Michael Rogers, Futurist in-Residence of the New York Times Company, will paint a picture of what the future will look like in “The Next Digital Decade” during his keynote presentation at the E-Biz Forum ’08. Find out if you are a practical futurist and get tips from the expert.
What is a practical futurist?
We’ve always had plenty of professional futurists, writing books and articles, giving speeches. But in today’s world, we’re all futurists—practical futurists.
Whether it’s in our lives, our families, our work groups, our companies, even our nation, we have to make educated guesses about how technology will change the world in the years ahead. But then, unlike professional futurists, we must place bets—with our dollars, our technology, our staffing, our education, our career or some other resource.
Practical futurism is a bit like sailing upwind. First you need to determine an end point—your best guess as to where you want to end up in the future. But you rarely have the chance to sail directly to your destination. Maybe the technology you need isn’t ready for prime time yet; perhaps your current budget won’t cover everything you’d like to do; maybe you haven’t yet convinced top management that your vision is correct; perhaps you haven’t fully amortized your existing infrastructure—or any of dozens of other potential impediments to direct progress.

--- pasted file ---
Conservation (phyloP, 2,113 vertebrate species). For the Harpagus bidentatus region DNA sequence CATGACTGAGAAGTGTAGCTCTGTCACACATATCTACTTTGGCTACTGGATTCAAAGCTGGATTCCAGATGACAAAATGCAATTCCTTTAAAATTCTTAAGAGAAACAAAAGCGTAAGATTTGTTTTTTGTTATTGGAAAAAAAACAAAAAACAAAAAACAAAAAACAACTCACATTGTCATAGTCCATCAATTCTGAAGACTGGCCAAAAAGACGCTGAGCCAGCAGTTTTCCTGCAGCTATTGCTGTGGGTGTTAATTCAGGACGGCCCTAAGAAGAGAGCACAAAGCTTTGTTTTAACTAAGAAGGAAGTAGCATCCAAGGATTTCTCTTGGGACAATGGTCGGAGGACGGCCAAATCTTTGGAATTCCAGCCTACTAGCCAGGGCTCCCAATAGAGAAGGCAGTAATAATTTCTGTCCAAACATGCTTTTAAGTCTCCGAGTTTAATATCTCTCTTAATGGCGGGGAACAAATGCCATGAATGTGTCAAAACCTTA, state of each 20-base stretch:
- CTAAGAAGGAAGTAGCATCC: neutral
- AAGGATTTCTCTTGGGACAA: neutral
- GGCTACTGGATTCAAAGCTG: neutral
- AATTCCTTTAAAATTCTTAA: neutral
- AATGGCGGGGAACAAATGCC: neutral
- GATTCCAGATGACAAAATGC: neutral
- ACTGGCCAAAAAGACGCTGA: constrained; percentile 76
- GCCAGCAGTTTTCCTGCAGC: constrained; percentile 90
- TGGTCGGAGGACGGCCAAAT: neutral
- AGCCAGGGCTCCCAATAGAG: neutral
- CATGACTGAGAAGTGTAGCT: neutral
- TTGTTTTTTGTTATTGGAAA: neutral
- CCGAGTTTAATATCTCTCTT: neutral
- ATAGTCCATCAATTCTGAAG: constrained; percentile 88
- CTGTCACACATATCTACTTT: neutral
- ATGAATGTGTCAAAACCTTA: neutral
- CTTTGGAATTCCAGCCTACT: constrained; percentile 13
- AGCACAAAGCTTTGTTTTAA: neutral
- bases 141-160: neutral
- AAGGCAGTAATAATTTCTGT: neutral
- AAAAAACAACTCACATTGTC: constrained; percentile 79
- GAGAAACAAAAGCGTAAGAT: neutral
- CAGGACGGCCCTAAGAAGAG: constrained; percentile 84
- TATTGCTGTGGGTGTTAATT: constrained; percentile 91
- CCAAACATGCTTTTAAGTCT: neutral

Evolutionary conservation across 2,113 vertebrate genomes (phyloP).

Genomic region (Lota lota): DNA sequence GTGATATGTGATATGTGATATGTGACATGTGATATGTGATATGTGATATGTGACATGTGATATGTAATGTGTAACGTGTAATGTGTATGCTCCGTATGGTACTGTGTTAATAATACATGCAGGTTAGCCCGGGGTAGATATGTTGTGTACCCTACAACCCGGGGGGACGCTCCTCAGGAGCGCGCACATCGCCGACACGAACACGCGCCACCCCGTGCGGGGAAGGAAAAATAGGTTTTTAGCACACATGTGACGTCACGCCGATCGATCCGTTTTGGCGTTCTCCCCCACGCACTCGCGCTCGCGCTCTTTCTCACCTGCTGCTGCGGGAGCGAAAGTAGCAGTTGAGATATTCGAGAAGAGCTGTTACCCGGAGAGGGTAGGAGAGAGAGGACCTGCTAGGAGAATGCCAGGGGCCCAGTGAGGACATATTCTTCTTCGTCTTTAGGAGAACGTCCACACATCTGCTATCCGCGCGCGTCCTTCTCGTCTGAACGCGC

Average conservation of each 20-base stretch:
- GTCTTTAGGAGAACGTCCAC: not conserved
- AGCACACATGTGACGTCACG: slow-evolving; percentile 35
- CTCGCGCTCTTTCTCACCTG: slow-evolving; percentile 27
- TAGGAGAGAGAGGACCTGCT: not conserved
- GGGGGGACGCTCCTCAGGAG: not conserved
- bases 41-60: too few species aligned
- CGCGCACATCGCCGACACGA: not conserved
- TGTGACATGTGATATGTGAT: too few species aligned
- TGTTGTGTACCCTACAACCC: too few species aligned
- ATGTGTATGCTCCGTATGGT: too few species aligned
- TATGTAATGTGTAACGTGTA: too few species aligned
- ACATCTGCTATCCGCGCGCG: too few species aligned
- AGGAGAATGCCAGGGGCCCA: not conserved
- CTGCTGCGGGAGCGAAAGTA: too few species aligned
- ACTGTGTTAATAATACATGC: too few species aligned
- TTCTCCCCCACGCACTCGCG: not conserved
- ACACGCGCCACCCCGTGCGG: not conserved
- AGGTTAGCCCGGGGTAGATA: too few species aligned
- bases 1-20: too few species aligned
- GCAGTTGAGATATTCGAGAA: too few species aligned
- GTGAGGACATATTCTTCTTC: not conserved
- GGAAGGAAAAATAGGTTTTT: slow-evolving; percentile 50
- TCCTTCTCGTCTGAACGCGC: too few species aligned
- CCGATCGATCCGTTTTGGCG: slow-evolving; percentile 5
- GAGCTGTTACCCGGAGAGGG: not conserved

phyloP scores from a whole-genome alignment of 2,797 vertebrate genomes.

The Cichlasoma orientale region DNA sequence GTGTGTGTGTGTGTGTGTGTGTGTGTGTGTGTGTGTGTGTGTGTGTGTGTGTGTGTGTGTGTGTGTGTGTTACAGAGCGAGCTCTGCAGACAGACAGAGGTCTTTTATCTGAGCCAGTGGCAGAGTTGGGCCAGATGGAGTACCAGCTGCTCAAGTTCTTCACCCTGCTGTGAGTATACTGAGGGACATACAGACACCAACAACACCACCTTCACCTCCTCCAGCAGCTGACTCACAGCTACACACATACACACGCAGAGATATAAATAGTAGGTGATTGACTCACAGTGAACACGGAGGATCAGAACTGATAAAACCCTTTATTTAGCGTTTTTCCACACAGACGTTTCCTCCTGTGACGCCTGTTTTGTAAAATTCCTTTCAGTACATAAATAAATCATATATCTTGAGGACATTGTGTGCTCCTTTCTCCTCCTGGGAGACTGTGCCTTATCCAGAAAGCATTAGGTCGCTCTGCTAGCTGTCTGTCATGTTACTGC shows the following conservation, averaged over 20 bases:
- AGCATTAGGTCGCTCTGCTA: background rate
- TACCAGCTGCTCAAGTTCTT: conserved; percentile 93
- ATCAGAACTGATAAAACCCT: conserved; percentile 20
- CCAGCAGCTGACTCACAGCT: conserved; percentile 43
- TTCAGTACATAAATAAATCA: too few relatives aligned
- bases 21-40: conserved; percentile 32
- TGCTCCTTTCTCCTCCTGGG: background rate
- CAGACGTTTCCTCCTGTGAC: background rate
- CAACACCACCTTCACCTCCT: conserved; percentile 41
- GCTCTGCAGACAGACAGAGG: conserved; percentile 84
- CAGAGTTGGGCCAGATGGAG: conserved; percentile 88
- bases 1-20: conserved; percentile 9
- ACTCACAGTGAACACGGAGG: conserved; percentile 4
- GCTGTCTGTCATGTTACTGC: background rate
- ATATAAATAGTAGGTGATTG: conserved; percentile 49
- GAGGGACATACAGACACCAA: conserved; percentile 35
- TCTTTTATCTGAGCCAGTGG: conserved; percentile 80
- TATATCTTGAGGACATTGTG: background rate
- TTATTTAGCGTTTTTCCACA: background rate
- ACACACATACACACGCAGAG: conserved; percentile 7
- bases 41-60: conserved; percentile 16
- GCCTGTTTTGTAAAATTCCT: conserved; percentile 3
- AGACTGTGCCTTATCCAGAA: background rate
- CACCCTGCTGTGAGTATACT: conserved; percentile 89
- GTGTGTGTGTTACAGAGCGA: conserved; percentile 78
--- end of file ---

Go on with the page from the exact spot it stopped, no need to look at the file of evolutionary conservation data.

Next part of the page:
So the practical futurist moves forward by tacking to one side, then the other, all the while keeping the end destination in mind. The one absolute: make sure you’re never heading directly opposite from where you ultimately want to land. In the end, the future happens incrementally, not all at once. Making it happen is the job of the practical futurist.
Michael Rogers, known as “The Practical Futurist” and one of the nation’s leading experts on the impact of technology on business and society, will teach us how to use practical futurism to our advantage in his Keynote Session, “The Next Digital Decade.” He will examine how technology advancements such as widespread wireless and new devices will create a world of ubiquitous computing as a new generation, raised from childhood on technology, reaches adulthood. Be there as he shares his expertise on what this new world will look like and how will it impact us, both as individuals and as businesses.
About Michael Rogers
Michael Rogers is Futurist-in-Residence for The New York Times Company and also writes thePractical Futurist column for MSNBC. His consultancy, Practical Futurist, helps businesses and organizations worldwide think about the future.
For ten years he was vice president of The Washington Post Company’s new media division, guiding both the newspaper and its sister publication Newsweek into the new century, as well as serving as editor and general manager of Newsweek.com.
He began his career as a writer for Rolling Stone and went on to co-found Outside magazine. He then launched Newsweek’s technology column, winning numerous journalism awards. In 1993 he produced the world’s first CD-ROM newsmagazine for Newsweek, going on to develop areas on Prodigy, America Online and then a series of Internet sites. In 1999 he received a patent for the bimodal spine, a multimedia storytelling technique. In 2007 he was named to the Magazine Industry Digital Hall of Fame.
He studied physics and creative writing at Stanford University with additional training in finance at Stanford Business School’s Executive Program.
Rogers is also a best-selling novelist whose fiction explores the human impact of technology. He lives in New York City and is at work on his next book.